More TV channels than ever … yet fewer are being watched.

Recently, some interesting research findings were released by Nielsen as part of its latest round of Total Audience Reporting.  The analysis shows that even as the number of stations received by U.S. TV households has increased to an average of ~192 in 2018 — up nearly 50% from a decade earlier — the number of channels actually watched, on average, has dropped to fewer than 7% of them.

Furthermore, stations watched has declined in absolute terms, not merely in terms of percentage share. The average number of stations tuned into by households as of 2018 (~13) was fewer than the number of TV channels households were tuning in to a decade earlier, when the average number was just over 17.

These findings underscore the continuing fragmentation of the linear TV ecosystem even as the number of alternative viewing choices increases, thanks to non-linear TV options such as OTT (Internet-direct) and VOD (video-on-demand) subscription services.

And here’s another takeaway from the research: These data underscore how dispensable most linear TV channels — not excluding ones affiliated with legacy networks — have become for most TV households.

What are your habits regarding watching linear TV these days? Do your practices mirror the Nielsen findings?  How have your habits changed over the past few years? Please share your experiences with other readers.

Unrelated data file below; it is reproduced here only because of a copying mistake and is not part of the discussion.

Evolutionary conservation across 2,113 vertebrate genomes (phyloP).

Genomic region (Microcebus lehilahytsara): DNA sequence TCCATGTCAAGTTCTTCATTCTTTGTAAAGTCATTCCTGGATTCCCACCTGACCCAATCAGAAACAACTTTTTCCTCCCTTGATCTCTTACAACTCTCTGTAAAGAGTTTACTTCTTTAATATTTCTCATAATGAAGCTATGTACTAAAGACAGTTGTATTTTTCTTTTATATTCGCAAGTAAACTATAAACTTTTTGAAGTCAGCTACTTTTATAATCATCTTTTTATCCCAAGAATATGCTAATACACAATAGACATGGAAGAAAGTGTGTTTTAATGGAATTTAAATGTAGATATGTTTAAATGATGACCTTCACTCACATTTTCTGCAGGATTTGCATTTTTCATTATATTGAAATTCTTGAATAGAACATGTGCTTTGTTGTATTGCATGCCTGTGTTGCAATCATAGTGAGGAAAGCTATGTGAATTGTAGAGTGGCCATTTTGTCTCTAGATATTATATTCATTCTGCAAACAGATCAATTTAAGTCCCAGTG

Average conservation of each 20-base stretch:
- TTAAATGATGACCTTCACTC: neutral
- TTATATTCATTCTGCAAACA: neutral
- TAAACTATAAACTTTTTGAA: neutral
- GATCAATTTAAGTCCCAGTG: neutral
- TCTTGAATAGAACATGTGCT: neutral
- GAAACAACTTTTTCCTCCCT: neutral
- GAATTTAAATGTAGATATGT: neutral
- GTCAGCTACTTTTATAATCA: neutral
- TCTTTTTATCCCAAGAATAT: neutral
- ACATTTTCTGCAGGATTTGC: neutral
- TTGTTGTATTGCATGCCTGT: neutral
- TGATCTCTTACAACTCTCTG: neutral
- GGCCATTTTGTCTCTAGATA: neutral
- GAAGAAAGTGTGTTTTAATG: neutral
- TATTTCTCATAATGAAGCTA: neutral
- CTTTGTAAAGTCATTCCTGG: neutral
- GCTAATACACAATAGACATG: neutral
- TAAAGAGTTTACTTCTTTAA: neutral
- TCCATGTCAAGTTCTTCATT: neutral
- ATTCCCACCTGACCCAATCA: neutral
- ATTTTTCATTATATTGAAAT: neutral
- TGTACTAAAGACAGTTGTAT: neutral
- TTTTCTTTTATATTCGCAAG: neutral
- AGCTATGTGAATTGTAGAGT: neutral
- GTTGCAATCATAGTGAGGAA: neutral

Finally, PBS Gets on the Nielsen Bandwagon

It took three or four decades, but the PBS network has finally signed up for full Nielsen demographic ratings for its TV programs. Now, for the first time, marketers will be able to access and review full demo data on who’s watching what on the Public Broadcasting System – information that has been crucial in making decisions on where best to promote products on broadcast TV.

And it’s about time. For far too long, advertisers could rely only on educated guesswork to weigh the effectiveness of promoting their products and services on PBS’s leading programming fare.

Of course, PBS doesn’t present advertising the same way as do other networks, because it’s ostensibly commercial-free programming. But even though PBS is a commercial-free broadcasting service, in recent years it has offered sponsorship deals with major advertisers in the form of comprehensive messaging that is broadcast before and after the shows air.

Indeed, veteran watchers of PBS programming have noticed more extensive promo messages that have gotten awfully close to out-and-out commercials – even though they aren’t ads in the “traditional” sense.

And up until now, PBS has not officially released any extensive form of demographic data, making promotional efforts more of “crap shoot” for advertisers than anything else.

But now PBS has signed up with Nielsen for full demos. The new rating service began on PBS with the Ken Burns series on national parks earlier in the year. According to Nielsen, that documentary scored an overall household average audience rating of 3.5, with an average of 5.5 million viewers tuned in per episode. And the internals provided some interesting clues as to the age, income and educational characteristics of viewers — older, more affluent, and better educated.

Which programs are on tap for Nielsen demo ratings going forward? PBS staples, of course – Masterpiece Theater, Antiques Roadshow, NOVA, Nature and Frontline. They’ll all have weekly demographic rating information, along with several of PBS’s famed kids programs including Sesame Street and Sid The Science Kid.

What’s a little ironic about the latest news is that, after all these years, PBS has finally gotten on the Nielsen bandwagon … just at a time when when broadcast TV audience stats are mattering less and less. The ever-growing non-TV alternatives provided by the Internet have seen to that. And coupled with that, the overall audience for PBS programming has been shrinking.